Today we know that optimizing daylight as a light source in school buildings improves students’ academic performance. To enhance students’ cognitive functions, sustainability officers and architects should provide illuminance recommendations that maximize natural daylight.
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- Poorly designed artificial electric lighting can disrupt the molecular clocks that regulate the temporal dynamics of cellular activities.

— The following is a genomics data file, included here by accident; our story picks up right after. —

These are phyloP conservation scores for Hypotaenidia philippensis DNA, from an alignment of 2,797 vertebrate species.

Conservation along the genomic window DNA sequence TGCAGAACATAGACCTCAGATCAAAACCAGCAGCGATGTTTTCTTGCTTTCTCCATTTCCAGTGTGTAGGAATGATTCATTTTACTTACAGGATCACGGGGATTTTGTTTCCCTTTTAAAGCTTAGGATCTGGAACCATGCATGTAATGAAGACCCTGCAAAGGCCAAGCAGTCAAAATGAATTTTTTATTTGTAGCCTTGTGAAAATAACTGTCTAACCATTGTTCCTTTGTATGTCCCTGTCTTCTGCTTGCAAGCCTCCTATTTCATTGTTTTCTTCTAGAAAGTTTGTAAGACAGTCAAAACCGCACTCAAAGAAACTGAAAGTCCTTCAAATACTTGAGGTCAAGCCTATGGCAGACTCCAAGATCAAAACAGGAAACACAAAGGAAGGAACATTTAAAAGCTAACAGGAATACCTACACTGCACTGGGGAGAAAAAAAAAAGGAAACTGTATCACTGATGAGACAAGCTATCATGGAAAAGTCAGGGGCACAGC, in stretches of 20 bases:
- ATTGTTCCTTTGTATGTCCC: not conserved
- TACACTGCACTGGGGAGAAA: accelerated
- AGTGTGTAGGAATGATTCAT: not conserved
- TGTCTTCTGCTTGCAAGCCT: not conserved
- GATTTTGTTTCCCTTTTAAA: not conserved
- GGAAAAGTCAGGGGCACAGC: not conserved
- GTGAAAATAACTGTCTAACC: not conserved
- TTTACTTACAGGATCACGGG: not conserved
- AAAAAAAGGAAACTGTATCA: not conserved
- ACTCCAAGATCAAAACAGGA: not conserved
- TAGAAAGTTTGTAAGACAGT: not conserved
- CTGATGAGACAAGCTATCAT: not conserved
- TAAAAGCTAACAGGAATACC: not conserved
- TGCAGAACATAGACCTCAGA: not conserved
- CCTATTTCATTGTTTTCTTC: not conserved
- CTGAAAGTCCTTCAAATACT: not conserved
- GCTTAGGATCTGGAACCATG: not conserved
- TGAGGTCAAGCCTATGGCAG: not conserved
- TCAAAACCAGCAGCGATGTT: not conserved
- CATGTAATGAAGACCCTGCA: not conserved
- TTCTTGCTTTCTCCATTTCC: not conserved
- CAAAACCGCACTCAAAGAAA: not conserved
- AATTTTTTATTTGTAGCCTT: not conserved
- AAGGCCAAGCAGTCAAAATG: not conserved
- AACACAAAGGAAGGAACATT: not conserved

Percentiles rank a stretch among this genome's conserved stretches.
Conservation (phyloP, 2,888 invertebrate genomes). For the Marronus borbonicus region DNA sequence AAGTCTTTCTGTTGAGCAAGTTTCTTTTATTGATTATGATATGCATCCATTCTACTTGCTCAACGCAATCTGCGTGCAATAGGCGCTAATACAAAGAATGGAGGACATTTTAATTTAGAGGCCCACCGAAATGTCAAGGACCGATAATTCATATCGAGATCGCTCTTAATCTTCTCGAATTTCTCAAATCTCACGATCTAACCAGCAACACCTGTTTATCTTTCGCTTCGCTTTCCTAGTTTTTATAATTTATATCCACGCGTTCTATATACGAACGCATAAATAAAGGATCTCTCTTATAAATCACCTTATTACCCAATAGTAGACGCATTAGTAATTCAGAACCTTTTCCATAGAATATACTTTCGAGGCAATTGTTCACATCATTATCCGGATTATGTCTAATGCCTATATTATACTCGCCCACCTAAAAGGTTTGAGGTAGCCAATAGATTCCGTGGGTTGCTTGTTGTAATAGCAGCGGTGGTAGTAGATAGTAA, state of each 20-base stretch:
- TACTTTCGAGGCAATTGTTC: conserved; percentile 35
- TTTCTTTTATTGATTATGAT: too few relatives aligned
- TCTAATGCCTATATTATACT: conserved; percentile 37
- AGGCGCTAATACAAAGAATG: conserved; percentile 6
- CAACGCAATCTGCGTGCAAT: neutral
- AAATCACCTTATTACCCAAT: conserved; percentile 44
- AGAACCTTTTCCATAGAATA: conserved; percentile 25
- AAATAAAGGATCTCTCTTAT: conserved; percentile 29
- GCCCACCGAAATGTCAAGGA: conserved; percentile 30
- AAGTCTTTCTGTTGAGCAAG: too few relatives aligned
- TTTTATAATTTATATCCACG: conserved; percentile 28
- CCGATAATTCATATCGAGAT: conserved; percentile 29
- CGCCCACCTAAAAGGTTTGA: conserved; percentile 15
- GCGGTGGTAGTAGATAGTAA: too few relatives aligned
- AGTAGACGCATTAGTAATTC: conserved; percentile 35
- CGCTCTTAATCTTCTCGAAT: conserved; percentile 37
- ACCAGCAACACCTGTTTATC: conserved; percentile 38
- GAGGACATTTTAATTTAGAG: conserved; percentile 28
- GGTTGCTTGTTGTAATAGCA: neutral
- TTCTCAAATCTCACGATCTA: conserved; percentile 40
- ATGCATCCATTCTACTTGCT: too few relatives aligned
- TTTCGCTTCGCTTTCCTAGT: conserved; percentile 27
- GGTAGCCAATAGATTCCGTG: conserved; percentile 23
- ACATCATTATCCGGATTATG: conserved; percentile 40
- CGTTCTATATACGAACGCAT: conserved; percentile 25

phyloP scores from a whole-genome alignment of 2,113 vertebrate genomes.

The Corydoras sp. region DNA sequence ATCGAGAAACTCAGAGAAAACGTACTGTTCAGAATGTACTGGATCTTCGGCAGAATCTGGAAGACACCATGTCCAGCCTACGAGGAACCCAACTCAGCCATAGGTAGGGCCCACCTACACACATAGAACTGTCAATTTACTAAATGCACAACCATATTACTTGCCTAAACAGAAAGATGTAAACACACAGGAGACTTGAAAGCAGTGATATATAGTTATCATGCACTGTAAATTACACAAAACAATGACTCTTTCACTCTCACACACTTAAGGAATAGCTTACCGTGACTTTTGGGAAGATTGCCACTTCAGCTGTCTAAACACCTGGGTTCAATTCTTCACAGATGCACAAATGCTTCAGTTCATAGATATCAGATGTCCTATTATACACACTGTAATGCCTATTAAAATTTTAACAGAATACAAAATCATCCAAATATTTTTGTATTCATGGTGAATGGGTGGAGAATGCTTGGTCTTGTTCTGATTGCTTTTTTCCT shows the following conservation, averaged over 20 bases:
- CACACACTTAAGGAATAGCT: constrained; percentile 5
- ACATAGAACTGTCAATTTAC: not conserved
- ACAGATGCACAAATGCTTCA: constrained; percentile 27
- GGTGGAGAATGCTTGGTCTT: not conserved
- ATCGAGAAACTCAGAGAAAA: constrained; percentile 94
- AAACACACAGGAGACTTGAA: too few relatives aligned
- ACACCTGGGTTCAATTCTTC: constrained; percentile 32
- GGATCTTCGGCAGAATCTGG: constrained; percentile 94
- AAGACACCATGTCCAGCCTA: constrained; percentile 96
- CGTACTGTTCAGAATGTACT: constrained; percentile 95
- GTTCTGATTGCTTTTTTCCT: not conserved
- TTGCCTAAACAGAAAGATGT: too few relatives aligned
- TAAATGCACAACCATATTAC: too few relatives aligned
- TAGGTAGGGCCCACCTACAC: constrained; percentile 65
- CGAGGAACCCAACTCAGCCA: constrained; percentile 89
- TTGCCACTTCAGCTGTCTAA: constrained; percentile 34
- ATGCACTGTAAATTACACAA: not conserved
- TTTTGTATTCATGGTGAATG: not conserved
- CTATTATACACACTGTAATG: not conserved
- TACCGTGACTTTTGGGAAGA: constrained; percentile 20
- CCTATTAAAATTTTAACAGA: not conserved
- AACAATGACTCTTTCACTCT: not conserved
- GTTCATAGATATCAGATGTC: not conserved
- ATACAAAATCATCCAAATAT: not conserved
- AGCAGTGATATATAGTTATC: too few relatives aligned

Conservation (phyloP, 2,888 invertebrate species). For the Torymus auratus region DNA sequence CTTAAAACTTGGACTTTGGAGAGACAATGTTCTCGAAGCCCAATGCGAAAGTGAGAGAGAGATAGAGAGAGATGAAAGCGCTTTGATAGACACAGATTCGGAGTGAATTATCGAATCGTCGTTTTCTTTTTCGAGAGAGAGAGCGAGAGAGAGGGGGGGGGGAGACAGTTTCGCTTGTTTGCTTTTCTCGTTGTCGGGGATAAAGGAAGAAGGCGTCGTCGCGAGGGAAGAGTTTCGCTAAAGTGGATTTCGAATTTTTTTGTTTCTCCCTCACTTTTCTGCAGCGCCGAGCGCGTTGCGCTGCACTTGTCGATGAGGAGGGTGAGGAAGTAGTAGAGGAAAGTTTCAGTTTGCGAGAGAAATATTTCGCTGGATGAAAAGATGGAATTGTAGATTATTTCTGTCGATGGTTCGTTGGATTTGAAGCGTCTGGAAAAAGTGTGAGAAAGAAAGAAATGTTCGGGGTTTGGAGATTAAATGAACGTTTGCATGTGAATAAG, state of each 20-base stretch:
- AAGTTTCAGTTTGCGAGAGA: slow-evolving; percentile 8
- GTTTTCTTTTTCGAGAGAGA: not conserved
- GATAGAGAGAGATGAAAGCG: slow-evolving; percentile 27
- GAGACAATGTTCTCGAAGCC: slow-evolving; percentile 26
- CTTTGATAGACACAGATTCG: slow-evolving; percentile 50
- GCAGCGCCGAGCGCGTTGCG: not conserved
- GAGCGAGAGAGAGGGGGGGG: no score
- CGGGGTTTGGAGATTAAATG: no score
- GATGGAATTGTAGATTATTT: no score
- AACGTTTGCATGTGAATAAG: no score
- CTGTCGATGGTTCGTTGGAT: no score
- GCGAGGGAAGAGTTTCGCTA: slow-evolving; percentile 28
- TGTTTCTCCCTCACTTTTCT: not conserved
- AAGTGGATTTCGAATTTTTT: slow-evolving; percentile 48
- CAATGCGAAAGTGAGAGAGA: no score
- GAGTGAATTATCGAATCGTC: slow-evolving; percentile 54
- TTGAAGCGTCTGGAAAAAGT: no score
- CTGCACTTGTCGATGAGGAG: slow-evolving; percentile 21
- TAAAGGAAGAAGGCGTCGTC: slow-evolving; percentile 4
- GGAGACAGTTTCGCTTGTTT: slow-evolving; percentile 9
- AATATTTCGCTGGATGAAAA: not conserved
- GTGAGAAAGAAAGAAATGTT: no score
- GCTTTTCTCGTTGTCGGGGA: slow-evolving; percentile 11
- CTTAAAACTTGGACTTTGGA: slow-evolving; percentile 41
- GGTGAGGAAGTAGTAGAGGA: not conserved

- Using natural daylight to illuminate schools would help students’ bodies regulate melatonin, reinforcing circadian wellness and improving performance.
- Outfitting a building with daylight and sensing controls can reduce the energy used for electric lighting by 20 to 60 percent.
- Research has found a high correlation between schools that reported improvements in student test scores and those that reported greater amounts of daylight in the classroom.